There’s no doubt that the world of work is changing in the post-pandemic world. As wellness and a better work/life balance take precedence, more traditional and rigid work environments are set to become all but obsolete.
One major change that has emerged in the past nine months or so is that of the coworking office. Also known as flexible workspaces, this working model has a number of benefits for business owners and employees, including cost savings on the rental of premises and increased flexibility.
While these workspaces can offer some significant benefits, they do bring with them the question of safety when it comes to a brand’s precious data. If you fail to put proper procedures in place for data security, you may find yourself subject to data breach claims which, without being dramatic, could bankrupt your business. Although this is a very real concern, it needn’t be a deal-breaker so, in this article, we’ll share our tips on how to keep your data safe while working in coworking offices.
Data Crime During the COVID-19 Pandemic
During the pandemic, cybercriminals have had plenty of time to hone their skills, and many hackers specifically target co-working spaces; particularly those which use guest networks. In 2020, nearly 50 percent of businesses and 25 percent of charities reported that they had suffered either a cyber security breach or cyber-attack in the past 12 months.
Data crime can take a number of forms, including ‘Wi-Fi sniffing’, whereby the hacker steals data that is shared over public networks, ransomware, and theft of financial data. This kind of crime can cost a business a huge amount of time, money, and hassle. In many cases, it can even lead to legal action.
6 Ways to Protect Your Data in Co-Working Offices
1. Keep the office under lock and key
We’ll start with the obvious – leaving your laptop or device unattended when working in a coworking office. We get it, you’re human, therefore you need to visit the bathroom or grab yourself a coffee, and it’s not always practical to lug your laptop around with you. While it’s best to try to avoid leaving your device unattended, this may happen from time to time.
So, it’s a good idea to get into the habit of locking your screen and keyboard until you return to keep it safe from prying eyes. You can set your laptop to lock automatically after a couple of minutes, so perhaps consider changing your settings to prompt this.
2. Secure passwords and authentication
If you’re using a password protection system for your business devices, be sure to make your passwords as complex as possible, and get into the habit of changing them regularly. In 2021, password protection is not generally considered sufficient protection, so you may also want to think about adding an extra layer of authentication, such as telephone number verification.
3. The web is closing in
In some instances, when logging on in a shared workspace, you’ll be given the option of automatically connecting to a particular Wi-Fi network. Don’t.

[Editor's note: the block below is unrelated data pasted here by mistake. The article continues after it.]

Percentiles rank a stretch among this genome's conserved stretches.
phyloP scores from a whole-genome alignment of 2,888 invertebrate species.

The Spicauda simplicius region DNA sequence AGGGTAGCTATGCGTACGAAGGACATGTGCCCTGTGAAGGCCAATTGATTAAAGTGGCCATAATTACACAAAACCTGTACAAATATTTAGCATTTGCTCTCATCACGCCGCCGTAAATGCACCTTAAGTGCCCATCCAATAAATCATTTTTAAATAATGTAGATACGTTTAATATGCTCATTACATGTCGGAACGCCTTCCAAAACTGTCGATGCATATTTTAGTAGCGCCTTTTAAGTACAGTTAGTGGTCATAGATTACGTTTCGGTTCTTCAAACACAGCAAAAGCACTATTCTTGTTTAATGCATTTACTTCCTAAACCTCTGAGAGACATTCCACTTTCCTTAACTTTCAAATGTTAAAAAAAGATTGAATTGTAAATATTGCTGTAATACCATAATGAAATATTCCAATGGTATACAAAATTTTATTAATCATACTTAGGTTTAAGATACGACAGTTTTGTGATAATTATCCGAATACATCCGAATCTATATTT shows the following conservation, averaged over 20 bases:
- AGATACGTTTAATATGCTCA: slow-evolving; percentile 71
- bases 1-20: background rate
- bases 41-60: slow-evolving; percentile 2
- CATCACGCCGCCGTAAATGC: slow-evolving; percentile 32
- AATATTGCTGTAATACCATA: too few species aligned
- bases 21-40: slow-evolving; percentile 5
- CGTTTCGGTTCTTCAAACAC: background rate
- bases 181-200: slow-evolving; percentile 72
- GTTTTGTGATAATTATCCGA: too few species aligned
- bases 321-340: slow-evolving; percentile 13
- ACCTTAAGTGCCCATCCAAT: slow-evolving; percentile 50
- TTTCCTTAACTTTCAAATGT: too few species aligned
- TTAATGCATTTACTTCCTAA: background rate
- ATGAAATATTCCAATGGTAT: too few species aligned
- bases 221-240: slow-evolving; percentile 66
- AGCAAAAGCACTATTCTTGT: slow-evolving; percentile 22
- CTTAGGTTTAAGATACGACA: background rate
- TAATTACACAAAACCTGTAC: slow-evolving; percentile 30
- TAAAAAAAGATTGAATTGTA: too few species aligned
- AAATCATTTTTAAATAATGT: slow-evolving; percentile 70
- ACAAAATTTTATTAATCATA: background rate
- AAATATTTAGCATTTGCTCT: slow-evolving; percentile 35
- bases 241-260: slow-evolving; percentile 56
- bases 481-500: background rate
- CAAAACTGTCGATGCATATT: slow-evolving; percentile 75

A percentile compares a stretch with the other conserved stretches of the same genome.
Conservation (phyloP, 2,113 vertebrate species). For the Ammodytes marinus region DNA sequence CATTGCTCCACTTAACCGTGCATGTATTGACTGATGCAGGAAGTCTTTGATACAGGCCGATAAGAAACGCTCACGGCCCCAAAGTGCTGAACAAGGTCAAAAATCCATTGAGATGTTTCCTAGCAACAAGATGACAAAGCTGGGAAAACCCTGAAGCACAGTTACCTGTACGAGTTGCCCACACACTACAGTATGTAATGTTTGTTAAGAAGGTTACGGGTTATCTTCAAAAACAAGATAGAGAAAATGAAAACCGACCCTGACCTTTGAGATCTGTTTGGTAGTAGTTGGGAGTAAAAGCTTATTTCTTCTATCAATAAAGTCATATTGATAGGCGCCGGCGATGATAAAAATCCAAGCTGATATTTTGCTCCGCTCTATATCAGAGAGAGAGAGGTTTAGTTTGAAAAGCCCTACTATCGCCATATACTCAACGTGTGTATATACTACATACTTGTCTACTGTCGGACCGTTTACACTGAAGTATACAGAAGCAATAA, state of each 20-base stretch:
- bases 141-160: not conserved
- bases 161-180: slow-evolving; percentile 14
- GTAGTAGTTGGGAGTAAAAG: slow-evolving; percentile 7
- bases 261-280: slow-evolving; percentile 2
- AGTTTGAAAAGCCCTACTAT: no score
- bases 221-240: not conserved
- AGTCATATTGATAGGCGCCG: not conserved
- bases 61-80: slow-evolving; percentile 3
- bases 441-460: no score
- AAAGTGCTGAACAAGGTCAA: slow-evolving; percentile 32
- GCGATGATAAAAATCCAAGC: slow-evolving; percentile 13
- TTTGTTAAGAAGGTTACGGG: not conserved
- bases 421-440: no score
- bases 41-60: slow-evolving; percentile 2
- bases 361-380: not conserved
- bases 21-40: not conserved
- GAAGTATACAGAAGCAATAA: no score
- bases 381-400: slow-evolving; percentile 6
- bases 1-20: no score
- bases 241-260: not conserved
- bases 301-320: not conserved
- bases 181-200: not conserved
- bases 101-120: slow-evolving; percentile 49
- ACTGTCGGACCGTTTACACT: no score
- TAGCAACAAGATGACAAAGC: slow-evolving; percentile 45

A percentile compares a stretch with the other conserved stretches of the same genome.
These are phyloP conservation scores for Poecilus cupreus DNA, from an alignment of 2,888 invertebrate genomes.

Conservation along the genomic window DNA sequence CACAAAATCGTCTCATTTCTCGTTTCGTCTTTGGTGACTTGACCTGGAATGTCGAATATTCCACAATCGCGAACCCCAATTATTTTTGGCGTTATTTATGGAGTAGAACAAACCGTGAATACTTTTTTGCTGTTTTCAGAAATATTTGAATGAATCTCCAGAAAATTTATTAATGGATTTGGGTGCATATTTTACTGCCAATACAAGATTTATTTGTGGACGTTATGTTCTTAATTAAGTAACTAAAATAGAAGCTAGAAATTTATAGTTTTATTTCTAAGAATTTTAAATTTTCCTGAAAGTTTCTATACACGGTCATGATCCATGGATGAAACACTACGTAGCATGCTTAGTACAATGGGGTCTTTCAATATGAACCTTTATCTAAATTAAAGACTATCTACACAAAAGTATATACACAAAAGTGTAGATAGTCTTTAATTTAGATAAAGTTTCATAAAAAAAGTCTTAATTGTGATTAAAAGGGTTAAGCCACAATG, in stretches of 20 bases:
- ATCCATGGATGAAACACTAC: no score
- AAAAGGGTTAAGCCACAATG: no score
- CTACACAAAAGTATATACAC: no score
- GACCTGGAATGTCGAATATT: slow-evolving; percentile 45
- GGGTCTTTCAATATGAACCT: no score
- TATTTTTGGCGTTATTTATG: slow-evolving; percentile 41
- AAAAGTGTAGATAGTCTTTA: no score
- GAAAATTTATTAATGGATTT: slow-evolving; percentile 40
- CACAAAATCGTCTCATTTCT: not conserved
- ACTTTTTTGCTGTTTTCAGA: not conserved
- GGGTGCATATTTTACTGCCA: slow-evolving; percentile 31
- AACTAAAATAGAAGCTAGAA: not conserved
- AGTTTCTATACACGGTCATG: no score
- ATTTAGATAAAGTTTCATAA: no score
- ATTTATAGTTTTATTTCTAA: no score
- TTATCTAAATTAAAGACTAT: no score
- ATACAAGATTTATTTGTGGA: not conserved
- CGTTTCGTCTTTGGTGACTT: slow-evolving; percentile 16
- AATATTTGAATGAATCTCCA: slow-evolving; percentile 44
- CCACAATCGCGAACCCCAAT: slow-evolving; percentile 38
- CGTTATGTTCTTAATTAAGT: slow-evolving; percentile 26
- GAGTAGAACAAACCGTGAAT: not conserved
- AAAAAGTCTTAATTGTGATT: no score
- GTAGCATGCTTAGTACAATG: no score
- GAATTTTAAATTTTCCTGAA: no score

This simple – and commonly used – time saver can put both your data and your device at risk.
4. Going public for privacy
When connecting to your coworking network, it’s good practice to make sure that you use the public configuration setting. This will disable folder and file sharing, and help to reduce the risk of undesirables getting their hands on your data.
5. Virtual Private Network
A Virtual Private Network (VPN) is a security model that is incredibly popular with those working from coworking spaces. A VPN routes all of your internet activity through a super-secure and encrypted connection. In a nutshell, this prevents anybody else from seeing what you’re doing online and where you’re doing it from.
VPNs offer a great solution for security and cost as little as five or six pounds a month.
6. Tapping into the tech
So far, in this article, we’ve taken you through some practical day-to-day ways that you can help to keep your data safe, and while these all make good common sense, technology can also lend a hand, including:
Used by most businesses, firewalls are network security systems that are able to monitor and control all network traffic, both in and out, based on a set of predetermined security rules. A firewall essentially provides a barrier between a trusted network and an untrusted one (for example, the internet), and can be a great first defense against data crime.
Network Activity Monitors
As the name suggests, this clever software is able to monitor the activity on your network to identify, analyze, diagnose, and resolve issues in real time. The use of this software is a reasonably affordable way of getting a vital heads-up on what’s going on with your network.
Some forms of cybercrime involve embedding a virus into your system and then demanding a ‘ransom’ for the virus to be removed. Off-the-shelf antivirus software, such as McAfee and Norton, is used to identify and prevent a number of network nasties, such as viruses, trojan horses, and worms.
Think Your Data is Protected in Your Co-Working Space?
Coworking spaces offer a fun, flexible, and cost-effective way of working. That said, the forward-thinking business should always be focused on safety first; both for themselves and for their clients.
When moving to remote, hybrid, or coworking models, business owners need to put stringent measures in place to ensure employees are invested in data security, both now and in the long term.
Please be advised that this article is for general informational purposes only, and should not be used as a substitute for advice from a trained data breach professional. Be sure to consult a data breach professional or the ICO (Information Commissioner’s Office) if you’re seeking advice regarding protecting your company and client data. We are not liable for risks or issues associated with using or acting upon the information on this site.